- At the ‘short end’, those government bonds that will mature over the next year or two have sold off mostly in anticipation of imminent central bank rate rises.
- The further out you go towards the ‘long end’, however, the more inflation expectations and the prospects for economic growth drive bond prices/yields (by influencing the much more uncertain expectations for interest rate levels that will prevail many years hence).
Short-dated US Treasuries have seen their yields rise faster than long-dated bonds. Short-dated bonds compete with cash in the bank, where traders are very sure interest rates will soon be much higher.
In addition, traders might be betting that the more central banks tighten now, the greater the long-term impact on market interest rates and inflation.
Hence expectations for more rate rises – and sooner – that have emerged in 2022 (driven by higher than expected inflation and arguably lower unemployment) may imply a need for fewer rate rises further out.
Or maybe the market fears a policy error?
This is all a balancing act for central bankers. If they go too heavy too soon with quantitative tightening, they could cause a recession.
Expectations of a recession may be signaled by the yield curve inverting – a situation where long-dated bonds yield less than short-dated ones. (Unusual, due to the additional term premium that’s normally demanded by investors in longer-term bonds).
The curve is already flattening, as short-term yields have risen by more than long-term yields:
We may well discover a recession is an inevitable price to pay for the easy money conditions (and asset price rises) of the past decade.
But I don’t think it’s a policy goal.
Higher rates and inflation affect equity valuations
Broadly speaking, equity valuations also turn on the cost of money (interest rates) and inflation.
- With higher inflation, the value of future earnings in terms of today’s money is lower.
- With higher rates, investors see safer returns from cash and bonds as more attractive than before. So again, they’ll value uncertain future earnings less highly.
We can expect quantitative tightening to depress valuations for pretty much all asset classes.
However some investments (such as miners and energy shares right now) may enjoy an off-setting boost, as high inflation makes their near-term high earnings more attractive.
With a lot of fits, starts, bumps, and reversals, the same repricing and reshuffling shenanigans we’re seeing in bonds will therefore play out across the risk/reward spectrum of all assets.
Investors are now re-evaluating equities, property, and even the likes of gold.
As I noted, companies’ shares are mostly valued on their future earnings power – discounted by expectations for interest rates and inflation.
The more that a company’s earnings will come in the far future, the more higher yields and inflation expectations will impact – in theory – its present value.
When interest rates are at zero and inflation is low, the value put on future earnings can be very high indeed. Cash is trash (in that it earns you nothing) and low inflation expectations means distant earnings will still be very attractive in terms of today’s money.
All that changes with quantitative tightening and with higher inflation, however.
Investors aren’t willing to pay so much for a company that won’t be profitable until 2030 if they think that by then the spending power of cash will have fallen 25% in real terms and they might have earned 3% a year in the bank on the way.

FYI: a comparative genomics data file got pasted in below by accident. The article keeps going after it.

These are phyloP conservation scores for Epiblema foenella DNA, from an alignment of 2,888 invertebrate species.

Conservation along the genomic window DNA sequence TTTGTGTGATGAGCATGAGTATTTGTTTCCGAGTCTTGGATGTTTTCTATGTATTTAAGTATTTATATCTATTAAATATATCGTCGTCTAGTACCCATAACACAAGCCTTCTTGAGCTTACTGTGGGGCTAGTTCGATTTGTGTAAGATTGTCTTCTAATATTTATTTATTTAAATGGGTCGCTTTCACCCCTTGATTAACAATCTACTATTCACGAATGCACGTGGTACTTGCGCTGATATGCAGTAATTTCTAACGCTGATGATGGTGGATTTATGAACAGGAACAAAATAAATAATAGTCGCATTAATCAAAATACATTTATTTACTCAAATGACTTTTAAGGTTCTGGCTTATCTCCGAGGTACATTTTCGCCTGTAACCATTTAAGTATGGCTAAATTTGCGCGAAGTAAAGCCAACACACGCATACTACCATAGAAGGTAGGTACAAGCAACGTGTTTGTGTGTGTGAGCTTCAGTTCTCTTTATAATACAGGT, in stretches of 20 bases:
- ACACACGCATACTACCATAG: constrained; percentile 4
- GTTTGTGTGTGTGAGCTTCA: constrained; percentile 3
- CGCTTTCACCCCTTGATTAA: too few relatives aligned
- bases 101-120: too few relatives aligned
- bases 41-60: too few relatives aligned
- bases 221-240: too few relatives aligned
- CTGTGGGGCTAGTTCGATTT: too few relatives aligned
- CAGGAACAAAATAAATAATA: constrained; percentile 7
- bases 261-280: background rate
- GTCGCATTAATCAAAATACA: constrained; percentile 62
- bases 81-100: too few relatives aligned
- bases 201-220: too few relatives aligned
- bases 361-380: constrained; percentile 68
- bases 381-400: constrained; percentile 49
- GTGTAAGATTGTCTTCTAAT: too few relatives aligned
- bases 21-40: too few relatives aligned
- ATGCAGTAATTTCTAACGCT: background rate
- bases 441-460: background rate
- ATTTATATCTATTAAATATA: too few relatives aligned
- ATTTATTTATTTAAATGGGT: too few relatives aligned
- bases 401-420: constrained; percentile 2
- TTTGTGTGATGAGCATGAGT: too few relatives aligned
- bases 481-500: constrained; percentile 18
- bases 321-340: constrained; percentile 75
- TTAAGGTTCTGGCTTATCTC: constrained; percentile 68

Hence the ‘multiple’ investors put on the company’s earnings will go down.
Played out across all companies, this re-rating can cause a market decline.
The ups and downs of go-go stocks
In practice so-called growth shares have been hit much more than value shares.
Investors had slapped very high multiples on growth companies’ future earnings – and then ratcheted them even higher on the back of temporary stay-at-home economics. They’ve now reined that in.
Of course shares represent businesses, and their individual fortunes will depend mostly on the success of their operations.
But tightening monetary conditions can have a direct impact here, too.
For example, banks may reduce lending, making it harder to (re)finance and to borrow to grow.
Or consumers may decide to save more and so reduce their spending, hurting sales.
It’s all connected
A big shift in the outlook for rates and inflation ultimately changes the relative attractiveness of all assets.
Investors now even view something like gold – which has no earnings – differently.
When your cash earns you nothing in the bank, why not own gold?
Conversely when cash is paying say 2%, why pay to hold gold that earns nothing?
Remember: a goal of QE was to push money to accept riskier returns.
All things being equal, we can therefore expect quantitative tightening to do the opposite. Investors will retrench. More investors will eventually see attractive returns available again from bonds, thanks to higher yields following price declines. Some money that shifted into shares in a desperate hunt for yield will go back to fixed income.
This is all why – besides their eternal effort to sound sexier than accountants – City types call the shift to quantitative tightening a regime change.
Thankfully the CIA need topple no banana republics to get us to this new financial world order.
But if the 40-year decline in interest rates really is over, we can still expect some fireworks.
The turning of the screw
We now know what quantitative tightening is, and why it’s happening.
But to return to where we started, what does it mean for your portfolio?
Well, it sure looks like a recipe for more volatility, lower stock markets than otherwise, and – gasp – falling bond prices.
But before you sell everything and cower in a cash savings account (where you’ll be losing 6% a year in real terms) I have a menagerie of caveats.
We’ll get into those next week.
- Fewer people seem to follow links nowadays. What a waste of hypertext! [↩]